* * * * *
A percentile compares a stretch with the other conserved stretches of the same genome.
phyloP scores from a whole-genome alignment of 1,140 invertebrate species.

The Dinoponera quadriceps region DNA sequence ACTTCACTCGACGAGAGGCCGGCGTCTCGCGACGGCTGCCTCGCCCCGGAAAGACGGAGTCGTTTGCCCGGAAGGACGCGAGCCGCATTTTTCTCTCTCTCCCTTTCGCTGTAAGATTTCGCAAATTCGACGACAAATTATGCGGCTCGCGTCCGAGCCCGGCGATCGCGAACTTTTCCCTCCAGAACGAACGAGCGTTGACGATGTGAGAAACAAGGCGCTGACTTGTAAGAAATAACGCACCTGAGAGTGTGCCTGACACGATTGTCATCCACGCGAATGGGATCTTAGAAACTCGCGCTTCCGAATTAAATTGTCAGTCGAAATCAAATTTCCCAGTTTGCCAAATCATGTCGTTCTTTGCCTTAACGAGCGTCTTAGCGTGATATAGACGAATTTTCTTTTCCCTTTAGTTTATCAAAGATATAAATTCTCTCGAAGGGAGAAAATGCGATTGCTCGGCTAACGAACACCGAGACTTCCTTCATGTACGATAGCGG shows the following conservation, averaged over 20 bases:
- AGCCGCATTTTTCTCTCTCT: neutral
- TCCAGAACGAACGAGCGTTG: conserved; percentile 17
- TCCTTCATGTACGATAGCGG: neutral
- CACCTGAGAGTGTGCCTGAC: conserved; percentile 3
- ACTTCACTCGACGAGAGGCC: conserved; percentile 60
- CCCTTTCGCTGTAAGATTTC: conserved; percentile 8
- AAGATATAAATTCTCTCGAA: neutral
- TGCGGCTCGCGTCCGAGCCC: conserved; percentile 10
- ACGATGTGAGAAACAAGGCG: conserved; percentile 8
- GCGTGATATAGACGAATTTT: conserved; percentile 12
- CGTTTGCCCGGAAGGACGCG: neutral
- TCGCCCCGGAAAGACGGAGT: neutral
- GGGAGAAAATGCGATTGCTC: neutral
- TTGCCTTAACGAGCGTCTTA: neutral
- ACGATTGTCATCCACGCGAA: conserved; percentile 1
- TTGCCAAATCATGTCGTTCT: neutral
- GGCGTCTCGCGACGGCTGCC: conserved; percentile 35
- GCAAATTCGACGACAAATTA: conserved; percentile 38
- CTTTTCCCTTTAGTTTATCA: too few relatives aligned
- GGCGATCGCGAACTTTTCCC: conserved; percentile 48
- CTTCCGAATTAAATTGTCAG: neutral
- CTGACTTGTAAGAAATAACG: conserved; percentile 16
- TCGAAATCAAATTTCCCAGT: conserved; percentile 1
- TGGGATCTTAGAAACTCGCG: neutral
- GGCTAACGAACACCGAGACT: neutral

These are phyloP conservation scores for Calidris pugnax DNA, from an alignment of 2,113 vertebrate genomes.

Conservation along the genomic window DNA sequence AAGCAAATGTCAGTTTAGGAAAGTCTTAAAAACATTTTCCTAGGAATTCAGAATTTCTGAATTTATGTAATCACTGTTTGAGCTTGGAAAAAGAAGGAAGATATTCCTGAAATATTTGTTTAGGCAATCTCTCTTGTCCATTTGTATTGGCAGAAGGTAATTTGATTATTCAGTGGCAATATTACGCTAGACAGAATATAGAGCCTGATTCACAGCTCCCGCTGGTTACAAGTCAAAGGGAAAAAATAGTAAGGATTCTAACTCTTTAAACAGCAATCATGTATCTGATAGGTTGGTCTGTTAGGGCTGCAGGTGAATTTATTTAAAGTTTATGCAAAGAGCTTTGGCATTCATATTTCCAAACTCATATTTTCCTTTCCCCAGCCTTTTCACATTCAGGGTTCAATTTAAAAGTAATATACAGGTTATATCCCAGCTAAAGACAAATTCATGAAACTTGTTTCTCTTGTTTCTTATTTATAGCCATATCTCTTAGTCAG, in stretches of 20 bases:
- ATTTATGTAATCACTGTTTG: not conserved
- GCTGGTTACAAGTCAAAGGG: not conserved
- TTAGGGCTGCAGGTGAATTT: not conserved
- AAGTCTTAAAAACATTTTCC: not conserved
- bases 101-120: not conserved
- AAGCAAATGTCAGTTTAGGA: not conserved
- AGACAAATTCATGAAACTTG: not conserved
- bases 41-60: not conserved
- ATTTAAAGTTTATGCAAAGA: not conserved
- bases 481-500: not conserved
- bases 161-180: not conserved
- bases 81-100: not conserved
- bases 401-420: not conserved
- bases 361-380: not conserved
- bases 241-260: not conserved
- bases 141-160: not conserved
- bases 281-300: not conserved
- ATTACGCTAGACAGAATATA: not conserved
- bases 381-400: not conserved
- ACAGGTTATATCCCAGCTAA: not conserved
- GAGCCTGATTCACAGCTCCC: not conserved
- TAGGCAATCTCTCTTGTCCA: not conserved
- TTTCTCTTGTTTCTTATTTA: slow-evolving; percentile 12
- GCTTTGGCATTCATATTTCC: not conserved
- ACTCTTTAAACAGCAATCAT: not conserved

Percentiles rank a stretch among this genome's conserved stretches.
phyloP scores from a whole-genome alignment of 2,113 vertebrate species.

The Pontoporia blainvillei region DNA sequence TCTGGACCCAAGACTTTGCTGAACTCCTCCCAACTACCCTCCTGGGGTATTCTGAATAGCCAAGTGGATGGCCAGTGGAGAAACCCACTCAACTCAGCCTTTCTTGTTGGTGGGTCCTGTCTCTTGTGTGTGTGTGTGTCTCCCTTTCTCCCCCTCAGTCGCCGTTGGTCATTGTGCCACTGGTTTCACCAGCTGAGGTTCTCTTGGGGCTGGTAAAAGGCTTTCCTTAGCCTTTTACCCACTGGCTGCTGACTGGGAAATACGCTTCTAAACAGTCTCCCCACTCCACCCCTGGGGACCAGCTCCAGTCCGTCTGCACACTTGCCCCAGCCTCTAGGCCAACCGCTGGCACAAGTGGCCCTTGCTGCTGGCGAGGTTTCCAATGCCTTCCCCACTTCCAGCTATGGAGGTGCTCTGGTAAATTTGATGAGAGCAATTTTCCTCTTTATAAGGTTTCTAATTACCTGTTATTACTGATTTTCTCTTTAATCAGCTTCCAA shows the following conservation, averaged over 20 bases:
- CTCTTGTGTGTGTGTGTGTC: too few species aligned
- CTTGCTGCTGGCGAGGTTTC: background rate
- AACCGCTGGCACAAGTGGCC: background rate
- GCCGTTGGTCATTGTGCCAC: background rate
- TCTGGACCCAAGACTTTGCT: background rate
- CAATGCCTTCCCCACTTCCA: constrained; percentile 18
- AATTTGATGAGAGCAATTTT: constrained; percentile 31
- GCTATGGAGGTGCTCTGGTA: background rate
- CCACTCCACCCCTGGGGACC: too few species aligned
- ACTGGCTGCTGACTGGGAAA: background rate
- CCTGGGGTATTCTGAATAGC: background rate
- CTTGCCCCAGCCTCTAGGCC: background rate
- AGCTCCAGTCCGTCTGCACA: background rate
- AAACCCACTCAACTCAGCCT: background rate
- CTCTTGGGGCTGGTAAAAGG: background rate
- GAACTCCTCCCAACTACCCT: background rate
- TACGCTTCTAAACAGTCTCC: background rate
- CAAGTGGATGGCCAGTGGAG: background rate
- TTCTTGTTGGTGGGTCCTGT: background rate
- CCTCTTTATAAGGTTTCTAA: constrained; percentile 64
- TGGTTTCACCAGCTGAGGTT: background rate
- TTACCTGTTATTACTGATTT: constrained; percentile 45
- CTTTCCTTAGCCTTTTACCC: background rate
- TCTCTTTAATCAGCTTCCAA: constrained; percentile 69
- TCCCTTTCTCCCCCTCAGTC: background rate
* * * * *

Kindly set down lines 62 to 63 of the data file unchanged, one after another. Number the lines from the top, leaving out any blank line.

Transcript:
- GCCGTTGGTCATTGTGCCAC: background rate
- TCTGGACCCAAGACTTTGCT: background rate